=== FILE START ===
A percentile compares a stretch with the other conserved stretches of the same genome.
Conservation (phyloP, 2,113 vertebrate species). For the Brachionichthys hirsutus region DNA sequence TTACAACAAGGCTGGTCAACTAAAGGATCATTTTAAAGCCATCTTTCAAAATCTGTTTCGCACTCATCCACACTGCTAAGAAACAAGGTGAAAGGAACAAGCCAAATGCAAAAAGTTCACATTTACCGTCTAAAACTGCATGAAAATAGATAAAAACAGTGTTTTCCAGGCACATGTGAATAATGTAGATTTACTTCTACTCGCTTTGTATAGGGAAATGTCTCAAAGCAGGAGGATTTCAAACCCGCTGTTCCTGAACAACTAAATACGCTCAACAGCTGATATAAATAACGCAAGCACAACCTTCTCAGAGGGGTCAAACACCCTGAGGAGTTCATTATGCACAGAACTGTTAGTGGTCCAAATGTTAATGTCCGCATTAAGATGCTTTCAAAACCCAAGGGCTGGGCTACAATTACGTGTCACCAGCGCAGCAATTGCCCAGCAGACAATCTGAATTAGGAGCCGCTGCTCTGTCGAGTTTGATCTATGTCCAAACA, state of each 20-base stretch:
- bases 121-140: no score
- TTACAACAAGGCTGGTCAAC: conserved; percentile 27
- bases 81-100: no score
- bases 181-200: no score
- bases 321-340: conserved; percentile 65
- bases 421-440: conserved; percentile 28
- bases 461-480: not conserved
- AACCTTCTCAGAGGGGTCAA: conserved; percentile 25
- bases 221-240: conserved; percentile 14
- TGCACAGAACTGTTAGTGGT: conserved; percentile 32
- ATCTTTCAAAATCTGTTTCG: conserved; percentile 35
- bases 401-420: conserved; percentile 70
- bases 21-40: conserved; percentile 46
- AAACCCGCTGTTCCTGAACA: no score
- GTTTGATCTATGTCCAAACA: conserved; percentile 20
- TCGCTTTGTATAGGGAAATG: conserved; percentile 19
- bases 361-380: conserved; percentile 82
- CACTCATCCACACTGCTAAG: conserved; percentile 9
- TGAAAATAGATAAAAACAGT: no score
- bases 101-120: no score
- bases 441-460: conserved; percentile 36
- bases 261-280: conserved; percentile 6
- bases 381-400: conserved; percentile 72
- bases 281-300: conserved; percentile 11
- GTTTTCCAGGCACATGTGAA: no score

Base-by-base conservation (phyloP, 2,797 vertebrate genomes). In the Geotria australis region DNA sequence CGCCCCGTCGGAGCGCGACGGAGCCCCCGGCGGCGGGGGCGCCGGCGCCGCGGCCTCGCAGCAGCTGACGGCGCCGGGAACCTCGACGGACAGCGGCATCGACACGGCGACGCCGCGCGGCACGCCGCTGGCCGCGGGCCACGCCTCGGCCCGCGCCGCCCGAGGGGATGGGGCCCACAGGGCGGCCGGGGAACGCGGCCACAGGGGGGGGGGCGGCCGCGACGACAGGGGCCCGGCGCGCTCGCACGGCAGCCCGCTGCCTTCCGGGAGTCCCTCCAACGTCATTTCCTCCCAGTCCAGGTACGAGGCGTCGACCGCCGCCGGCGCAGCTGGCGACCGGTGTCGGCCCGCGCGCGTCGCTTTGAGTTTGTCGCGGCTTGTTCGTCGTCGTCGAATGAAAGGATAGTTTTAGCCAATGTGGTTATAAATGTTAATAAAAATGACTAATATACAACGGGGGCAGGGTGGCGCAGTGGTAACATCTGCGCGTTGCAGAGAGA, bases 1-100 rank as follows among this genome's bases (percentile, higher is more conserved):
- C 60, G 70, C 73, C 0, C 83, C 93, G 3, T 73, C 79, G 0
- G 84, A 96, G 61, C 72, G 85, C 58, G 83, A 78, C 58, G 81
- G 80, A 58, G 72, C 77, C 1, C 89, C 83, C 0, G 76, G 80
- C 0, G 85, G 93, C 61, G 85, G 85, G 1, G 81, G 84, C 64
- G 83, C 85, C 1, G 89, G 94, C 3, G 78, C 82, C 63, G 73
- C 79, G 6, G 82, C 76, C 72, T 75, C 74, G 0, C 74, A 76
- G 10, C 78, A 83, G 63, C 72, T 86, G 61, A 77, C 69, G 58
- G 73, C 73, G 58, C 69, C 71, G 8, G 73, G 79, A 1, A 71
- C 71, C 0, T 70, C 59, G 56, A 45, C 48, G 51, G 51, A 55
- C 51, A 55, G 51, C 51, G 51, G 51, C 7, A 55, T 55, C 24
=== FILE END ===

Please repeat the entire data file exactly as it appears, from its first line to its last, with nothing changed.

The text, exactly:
A percentile compares a stretch with the other conserved stretches of the same genome.
Conservation (phyloP, 2,113 vertebrate species). For the Brachionichthys hirsutus region DNA sequence TTACAACAAGGCTGGTCAACTAAAGGATCATTTTAAAGCCATCTTTCAAAATCTGTTTCGCACTCATCCACACTGCTAAGAAACAAGGTGAAAGGAACAAGCCAAATGCAAAAAGTTCACATTTACCGTCTAAAACTGCATGAAAATAGATAAAAACAGTGTTTTCCAGGCACATGTGAATAATGTAGATTTACTTCTACTCGCTTTGTATAGGGAAATGTCTCAAAGCAGGAGGATTTCAAACCCGCTGTTCCTGAACAACTAAATACGCTCAACAGCTGATATAAATAACGCAAGCACAACCTTCTCAGAGGGGTCAAACACCCTGAGGAGTTCATTATGCACAGAACTGTTAGTGGTCCAAATGTTAATGTCCGCATTAAGATGCTTTCAAAACCCAAGGGCTGGGCTACAATTACGTGTCACCAGCGCAGCAATTGCCCAGCAGACAATCTGAATTAGGAGCCGCTGCTCTGTCGAGTTTGATCTATGTCCAAACA, state of each 20-base stretch:
- bases 121-140: no score
- TTACAACAAGGCTGGTCAAC: conserved; percentile 27
- bases 81-100: no score
- bases 181-200: no score
- bases 321-340: conserved; percentile 65
- bases 421-440: conserved; percentile 28
- bases 461-480: not conserved
- AACCTTCTCAGAGGGGTCAA: conserved; percentile 25
- bases 221-240: conserved; percentile 14
- TGCACAGAACTGTTAGTGGT: conserved; percentile 32
- ATCTTTCAAAATCTGTTTCG: conserved; percentile 35
- bases 401-420: conserved; percentile 70
- bases 21-40: conserved; percentile 46
- AAACCCGCTGTTCCTGAACA: no score
- GTTTGATCTATGTCCAAACA: conserved; percentile 20
- TCGCTTTGTATAGGGAAATG: conserved; percentile 19
- bases 361-380: conserved; percentile 82
- CACTCATCCACACTGCTAAG: conserved; percentile 9
- TGAAAATAGATAAAAACAGT: no score
- bases 101-120: no score
- bases 441-460: conserved; percentile 36
- bases 261-280: conserved; percentile 6
- bases 381-400: conserved; percentile 72
- bases 281-300: conserved; percentile 11
- GTTTTCCAGGCACATGTGAA: no score

Base-by-base conservation (phyloP, 2,797 vertebrate genomes). In the Geotria australis region DNA sequence CGCCCCGTCGGAGCGCGACGGAGCCCCCGGCGGCGGGGGCGCCGGCGCCGCGGCCTCGCAGCAGCTGACGGCGCCGGGAACCTCGACGGACAGCGGCATCGACACGGCGACGCCGCGCGGCACGCCGCTGGCCGCGGGCCACGCCTCGGCCCGCGCCGCCCGAGGGGATGGGGCCCACAGGGCGGCCGGGGAACGCGGCCACAGGGGGGGGGGCGGCCGCGACGACAGGGGCCCGGCGCGCTCGCACGGCAGCCCGCTGCCTTCCGGGAGTCCCTCCAACGTCATTTCCTCCCAGTCCAGGTACGAGGCGTCGACCGCCGCCGGCGCAGCTGGCGACCGGTGTCGGCCCGCGCGCGTCGCTTTGAGTTTGTCGCGGCTTGTTCGTCGTCGTCGAATGAAAGGATAGTTTTAGCCAATGTGGTTATAAATGTTAATAAAAATGACTAATATACAACGGGGGCAGGGTGGCGCAGTGGTAACATCTGCGCGTTGCAGAGAGA, bases 1-100 rank as follows among this genome's bases (percentile, higher is more conserved):
- C 60, G 70, C 73, C 0, C 83, C 93, G 3, T 73, C 79, G 0
- G 84, A 96, G 61, C 72, G 85, C 58, G 83, A 78, C 58, G 81
- G 80, A 58, G 72, C 77, C 1, C 89, C 83, C 0, G 76, G 80
- C 0, G 85, G 93, C 61, G 85, G 85, G 1, G 81, G 84, C 64
- G 83, C 85, C 1, G 89, G 94, C 3, G 78, C 82, C 63, G 73
- C 79, G 6, G 82, C 76, C 72, T 75, C 74, G 0, C 74, A 76
- G 10, C 78, A 83, G 63, C 72, T 86, G 61, A 77, C 69, G 58
- G 73, C 73, G 58, C 69, C 71, G 8, G 73, G 79, A 1, A 71
- C 71, C 0, T 70, C 59, G 56, A 45, C 48, G 51, G 51, A 55
- C 51, A 55, G 51, C 51, G 51, G 51, C 7, A 55, T 55, C 24